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Coyote Keith 09-29-2011 03:14 PM

Letter to Congressman Darrell Issa
 
To the Honorable Darrell Issa,

There continues to be great controversy over the legality of roads that traverse U.S. public lands.

Please reference the link below regarding a 1932 decision by the U.S. Supreme Court.

The court's decision addresses the history and actual intent of the Surface and Mining Act of 1866.

Most roads in the western United States were constructed as a result of this Act. Whereas, Congress’ intent, as opined by the court, was NOT the granting of a right-of-way for FUTURE construction of roads across U.S. public lands.

Clearly, the present Congress, Department of the Interior, Bureau of Land Management, other U.S. agencies, States, and city and county governments, have misinterpreted the intent of the 1866 Act for over 145-years!

Are we to bulldoze away all roads in the western States constructed from 1866 to 1976 in order to comply with the intent of an 1866 Act, which was misinterpreted by all parties for 145-years?

Surely not!

Your help is needed to introduce a bill to Congress, similar to the intent of the 1866 Act, wherein all roads constructed across the public domain from 1866 to 1976 are 'grandfathered' in, in the same manner as were all roads constructed prior to enactment of the 1866 Act.

Sincerely,


Keith Pullman
XXXXXXXXXXXXXXXXXXXX
Ranchita, CA XXXXXXX


284 US 463 Central Pac Ry Co v. Alameda County Cal | OpenJurist

P.S. Please also consider the following:

Congress, under the Articles of Confederation, declared in Article 4 of the Northwest Ordinance, and later by law under the U.S. Constitution, applicable to then existing U.S. territory: “The navigable waters leading into the Mississippi and St. Lawrence, and the carrying places between the same, shall be common highways, and forever free, as well to the inhabitants of the said territory, as to the citizens of the United States, and those of any other States that may be admitted into the confederacy..."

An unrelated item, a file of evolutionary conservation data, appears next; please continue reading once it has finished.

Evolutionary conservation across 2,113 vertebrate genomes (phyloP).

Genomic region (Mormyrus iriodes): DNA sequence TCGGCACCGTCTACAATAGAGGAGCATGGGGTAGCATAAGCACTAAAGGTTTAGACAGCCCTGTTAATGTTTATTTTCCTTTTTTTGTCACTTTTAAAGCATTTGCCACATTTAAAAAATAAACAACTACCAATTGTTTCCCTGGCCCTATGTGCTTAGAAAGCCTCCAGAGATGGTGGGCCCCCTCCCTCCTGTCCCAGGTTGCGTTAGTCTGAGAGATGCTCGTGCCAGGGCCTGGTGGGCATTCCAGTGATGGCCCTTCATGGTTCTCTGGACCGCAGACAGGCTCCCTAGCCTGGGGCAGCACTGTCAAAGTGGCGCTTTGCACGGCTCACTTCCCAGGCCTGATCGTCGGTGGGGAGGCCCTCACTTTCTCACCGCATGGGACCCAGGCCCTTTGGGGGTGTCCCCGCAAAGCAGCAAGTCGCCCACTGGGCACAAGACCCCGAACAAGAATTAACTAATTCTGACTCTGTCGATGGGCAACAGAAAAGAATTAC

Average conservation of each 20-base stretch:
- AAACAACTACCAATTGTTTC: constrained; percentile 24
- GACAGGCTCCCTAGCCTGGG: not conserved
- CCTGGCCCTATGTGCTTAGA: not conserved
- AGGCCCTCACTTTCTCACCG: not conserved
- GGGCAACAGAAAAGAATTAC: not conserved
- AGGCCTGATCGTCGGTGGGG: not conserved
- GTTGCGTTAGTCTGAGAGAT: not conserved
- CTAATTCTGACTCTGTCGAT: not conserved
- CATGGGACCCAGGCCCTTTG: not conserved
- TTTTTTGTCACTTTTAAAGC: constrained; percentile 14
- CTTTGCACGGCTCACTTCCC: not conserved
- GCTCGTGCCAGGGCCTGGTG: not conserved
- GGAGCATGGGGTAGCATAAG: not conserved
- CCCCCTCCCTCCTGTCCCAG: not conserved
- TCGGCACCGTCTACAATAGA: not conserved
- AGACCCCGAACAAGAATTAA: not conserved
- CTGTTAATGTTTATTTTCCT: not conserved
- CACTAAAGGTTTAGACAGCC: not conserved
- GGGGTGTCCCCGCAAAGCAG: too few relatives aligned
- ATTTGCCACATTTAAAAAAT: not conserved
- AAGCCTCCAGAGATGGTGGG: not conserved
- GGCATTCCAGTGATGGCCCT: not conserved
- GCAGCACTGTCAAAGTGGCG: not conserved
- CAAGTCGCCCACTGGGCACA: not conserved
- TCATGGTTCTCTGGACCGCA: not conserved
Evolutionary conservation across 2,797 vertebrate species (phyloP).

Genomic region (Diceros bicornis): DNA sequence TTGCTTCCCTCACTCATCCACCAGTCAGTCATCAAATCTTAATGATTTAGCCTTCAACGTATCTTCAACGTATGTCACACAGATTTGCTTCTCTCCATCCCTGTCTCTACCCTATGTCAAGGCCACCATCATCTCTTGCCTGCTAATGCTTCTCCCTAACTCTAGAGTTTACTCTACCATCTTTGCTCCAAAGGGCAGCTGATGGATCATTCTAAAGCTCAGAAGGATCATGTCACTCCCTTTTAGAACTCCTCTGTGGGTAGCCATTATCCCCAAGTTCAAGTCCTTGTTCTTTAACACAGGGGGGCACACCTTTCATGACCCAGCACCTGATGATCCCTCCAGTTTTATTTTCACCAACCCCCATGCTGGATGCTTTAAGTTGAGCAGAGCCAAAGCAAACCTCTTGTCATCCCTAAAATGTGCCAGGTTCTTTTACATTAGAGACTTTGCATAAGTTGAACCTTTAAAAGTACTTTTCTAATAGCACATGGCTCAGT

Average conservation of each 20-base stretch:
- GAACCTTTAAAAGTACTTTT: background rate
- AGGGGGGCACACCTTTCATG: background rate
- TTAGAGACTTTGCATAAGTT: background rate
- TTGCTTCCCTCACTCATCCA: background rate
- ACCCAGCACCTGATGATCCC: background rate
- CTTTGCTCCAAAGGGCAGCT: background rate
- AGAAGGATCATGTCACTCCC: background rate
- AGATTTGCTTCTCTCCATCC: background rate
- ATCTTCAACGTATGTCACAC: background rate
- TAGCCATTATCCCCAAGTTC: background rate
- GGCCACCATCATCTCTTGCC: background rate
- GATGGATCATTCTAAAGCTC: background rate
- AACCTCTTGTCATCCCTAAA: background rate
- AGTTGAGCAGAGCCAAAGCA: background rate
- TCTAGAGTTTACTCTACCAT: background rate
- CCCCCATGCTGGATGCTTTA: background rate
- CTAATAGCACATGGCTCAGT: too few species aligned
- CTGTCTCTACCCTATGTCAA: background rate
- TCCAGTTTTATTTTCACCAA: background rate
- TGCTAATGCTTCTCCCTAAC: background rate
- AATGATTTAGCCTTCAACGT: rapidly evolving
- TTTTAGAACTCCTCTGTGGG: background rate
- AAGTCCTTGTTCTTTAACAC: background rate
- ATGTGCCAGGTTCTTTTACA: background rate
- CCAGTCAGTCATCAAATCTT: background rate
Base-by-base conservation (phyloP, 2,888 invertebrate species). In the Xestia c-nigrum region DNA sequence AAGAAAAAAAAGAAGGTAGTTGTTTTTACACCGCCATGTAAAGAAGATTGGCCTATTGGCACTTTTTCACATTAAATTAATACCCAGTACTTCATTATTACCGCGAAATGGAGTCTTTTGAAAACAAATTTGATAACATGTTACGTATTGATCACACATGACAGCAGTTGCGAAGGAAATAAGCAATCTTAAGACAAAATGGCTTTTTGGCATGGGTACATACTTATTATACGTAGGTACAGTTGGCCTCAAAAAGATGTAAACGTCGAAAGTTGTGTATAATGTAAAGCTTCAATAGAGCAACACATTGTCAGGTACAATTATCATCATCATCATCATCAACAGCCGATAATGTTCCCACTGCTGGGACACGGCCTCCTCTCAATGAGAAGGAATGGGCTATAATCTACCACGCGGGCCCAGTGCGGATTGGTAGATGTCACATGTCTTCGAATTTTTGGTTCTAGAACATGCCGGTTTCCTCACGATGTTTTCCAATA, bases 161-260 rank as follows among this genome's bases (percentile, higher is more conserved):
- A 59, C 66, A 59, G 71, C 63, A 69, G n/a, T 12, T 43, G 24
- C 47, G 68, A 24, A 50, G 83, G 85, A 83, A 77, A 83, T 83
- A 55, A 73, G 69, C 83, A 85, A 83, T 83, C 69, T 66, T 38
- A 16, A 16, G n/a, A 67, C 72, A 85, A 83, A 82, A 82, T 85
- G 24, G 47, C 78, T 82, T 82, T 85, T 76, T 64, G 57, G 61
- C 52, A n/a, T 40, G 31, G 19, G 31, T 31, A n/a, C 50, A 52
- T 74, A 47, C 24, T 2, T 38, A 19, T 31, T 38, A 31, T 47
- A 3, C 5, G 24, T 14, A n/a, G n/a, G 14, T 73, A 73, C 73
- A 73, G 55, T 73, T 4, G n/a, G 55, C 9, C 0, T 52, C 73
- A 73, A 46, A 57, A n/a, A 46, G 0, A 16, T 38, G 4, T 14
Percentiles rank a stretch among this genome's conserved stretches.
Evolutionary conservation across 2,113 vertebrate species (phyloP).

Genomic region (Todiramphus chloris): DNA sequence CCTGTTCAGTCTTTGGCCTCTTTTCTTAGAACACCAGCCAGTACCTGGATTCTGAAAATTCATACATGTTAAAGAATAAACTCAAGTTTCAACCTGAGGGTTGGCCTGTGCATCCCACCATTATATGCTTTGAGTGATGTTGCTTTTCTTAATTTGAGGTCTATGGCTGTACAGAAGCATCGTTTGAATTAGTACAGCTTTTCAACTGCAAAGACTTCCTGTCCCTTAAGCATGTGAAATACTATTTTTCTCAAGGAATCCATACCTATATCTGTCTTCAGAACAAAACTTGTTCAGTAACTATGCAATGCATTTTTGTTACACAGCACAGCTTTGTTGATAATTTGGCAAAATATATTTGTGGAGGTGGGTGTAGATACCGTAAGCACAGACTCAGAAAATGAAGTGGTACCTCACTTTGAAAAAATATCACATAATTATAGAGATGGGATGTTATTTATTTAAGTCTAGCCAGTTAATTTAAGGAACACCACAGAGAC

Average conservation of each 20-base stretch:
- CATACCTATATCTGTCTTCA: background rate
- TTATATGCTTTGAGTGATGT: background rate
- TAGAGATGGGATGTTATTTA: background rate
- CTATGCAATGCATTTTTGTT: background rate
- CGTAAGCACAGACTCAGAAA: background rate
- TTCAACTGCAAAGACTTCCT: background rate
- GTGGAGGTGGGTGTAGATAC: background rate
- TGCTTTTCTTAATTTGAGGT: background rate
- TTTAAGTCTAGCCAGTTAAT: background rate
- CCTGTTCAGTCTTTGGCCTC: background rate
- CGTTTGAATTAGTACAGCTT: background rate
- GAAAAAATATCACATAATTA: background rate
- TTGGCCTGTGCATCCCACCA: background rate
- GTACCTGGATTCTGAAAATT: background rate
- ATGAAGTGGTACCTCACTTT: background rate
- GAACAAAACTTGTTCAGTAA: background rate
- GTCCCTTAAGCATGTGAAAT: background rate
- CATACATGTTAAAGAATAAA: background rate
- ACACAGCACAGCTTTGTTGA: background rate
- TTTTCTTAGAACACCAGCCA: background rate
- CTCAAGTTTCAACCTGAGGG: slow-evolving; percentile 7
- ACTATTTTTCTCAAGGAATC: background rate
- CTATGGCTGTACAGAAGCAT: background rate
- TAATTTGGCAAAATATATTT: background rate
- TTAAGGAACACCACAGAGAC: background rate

U.S. territory acquired by the United States: All existing roads across newly acquired territory became public roads under U.S. law. As new roads were established across the territories, these roads, too, became public roads under U.S. law. As States were formed out of the territories, all existing roads within the States remained public roads. The people, acting individually and as towns, and as city, county and state governments, continued to construct roads across U.S. public lands from 1866 to 1976 (the date the Act was repealed). What about roads constructed from 1866 to 1976? It only stands to reason, in accordance to the same pre-existing right of possession, that these roads stand as valid claims.


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